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Clinical Crossroads |

A 29-Year-Old Man With Multiple Sclerosis

Richard A. Rudick, MD, Discussant
JAMA. 1998;280(16):1432-1439. doi:10.1001/jama.280.16.1432.
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DR DELBANCO: Mr J is a 29-year-old, married engineer who works in a biomedical laboratory. He was found to have multiple sclerosis (MS) 14 months prior to this conference. Shortly thereafter, he sought care from a general internist, Dr C, at the Beth Israel Deaconess Medical Center and a neurologist at another medical center. He has health insurance through a commercial managed care plan.

A few months after Mr J developed Bell palsy, which resolved fully, he noted weakness in his right leg while skiing. The weakness progressed, and he consulted a neurologist when he returned home. Physical examination and magnetic resonance imaging (MRI) were compatible with demyelinating disease. During the subsequent year, Mr J noted slowly progressive weakness associated with exercise, again primarily involving the right leg. He experienced some difficulty with urination, in both initiating and ending the stream. He observed some tremor in his right foot. He experienced difficulty with sexual function on occasion, but his bowels have not been affected. There has never been diplopia or evidence for involvement in other parts of the body.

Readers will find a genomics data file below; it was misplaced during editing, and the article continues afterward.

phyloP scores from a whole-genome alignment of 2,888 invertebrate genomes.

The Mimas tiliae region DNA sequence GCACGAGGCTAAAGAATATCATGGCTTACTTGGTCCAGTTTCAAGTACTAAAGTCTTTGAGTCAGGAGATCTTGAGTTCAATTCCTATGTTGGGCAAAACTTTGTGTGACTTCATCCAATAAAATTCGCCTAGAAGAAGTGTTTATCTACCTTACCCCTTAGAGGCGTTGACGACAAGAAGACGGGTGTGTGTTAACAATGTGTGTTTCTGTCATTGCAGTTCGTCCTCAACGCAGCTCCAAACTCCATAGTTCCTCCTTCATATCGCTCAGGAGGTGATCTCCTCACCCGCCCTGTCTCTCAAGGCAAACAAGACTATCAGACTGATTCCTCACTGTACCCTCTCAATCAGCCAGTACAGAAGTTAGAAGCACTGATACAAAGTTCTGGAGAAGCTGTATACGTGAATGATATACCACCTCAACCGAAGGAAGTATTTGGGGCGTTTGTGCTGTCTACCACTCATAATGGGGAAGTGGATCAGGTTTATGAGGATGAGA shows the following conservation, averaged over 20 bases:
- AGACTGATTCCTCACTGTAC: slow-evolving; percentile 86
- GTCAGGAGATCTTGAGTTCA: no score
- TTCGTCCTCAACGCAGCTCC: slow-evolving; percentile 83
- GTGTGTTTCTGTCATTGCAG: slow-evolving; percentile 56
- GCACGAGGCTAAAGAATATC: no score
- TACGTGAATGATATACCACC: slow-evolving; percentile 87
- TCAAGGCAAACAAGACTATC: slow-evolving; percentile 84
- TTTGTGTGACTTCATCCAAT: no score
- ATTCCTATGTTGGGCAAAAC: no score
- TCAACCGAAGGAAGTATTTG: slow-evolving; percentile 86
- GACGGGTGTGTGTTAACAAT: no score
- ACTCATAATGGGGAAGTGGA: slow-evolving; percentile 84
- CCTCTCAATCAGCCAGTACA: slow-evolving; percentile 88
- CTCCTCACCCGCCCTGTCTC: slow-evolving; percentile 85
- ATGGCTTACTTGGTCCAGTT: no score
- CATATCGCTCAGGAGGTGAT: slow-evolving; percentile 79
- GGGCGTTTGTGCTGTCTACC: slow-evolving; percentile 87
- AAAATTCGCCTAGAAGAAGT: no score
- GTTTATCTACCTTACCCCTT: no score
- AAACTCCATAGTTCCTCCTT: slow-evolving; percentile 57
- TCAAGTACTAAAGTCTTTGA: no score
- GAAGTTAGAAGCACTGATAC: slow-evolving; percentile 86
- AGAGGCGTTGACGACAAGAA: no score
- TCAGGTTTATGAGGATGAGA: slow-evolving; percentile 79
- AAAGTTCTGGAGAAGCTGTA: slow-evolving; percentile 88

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Graphic Jump Location
Figure 1.—Representative image from Mr. J's magnetic resonance imaging scan. The photograph is an axial image just superior to the lateral ventricles, showing typical round and ovoid T2 hyperintensities in the periventricular white matter and corpus callosum.
Graphic Jump Location
Figure 2.—Representative image from Mr J's magnetic resonance imaging scan. The photograph is a midsagittal FLAIR image showing typical T2 hyperintense lesions in the body of the corpus callosum.

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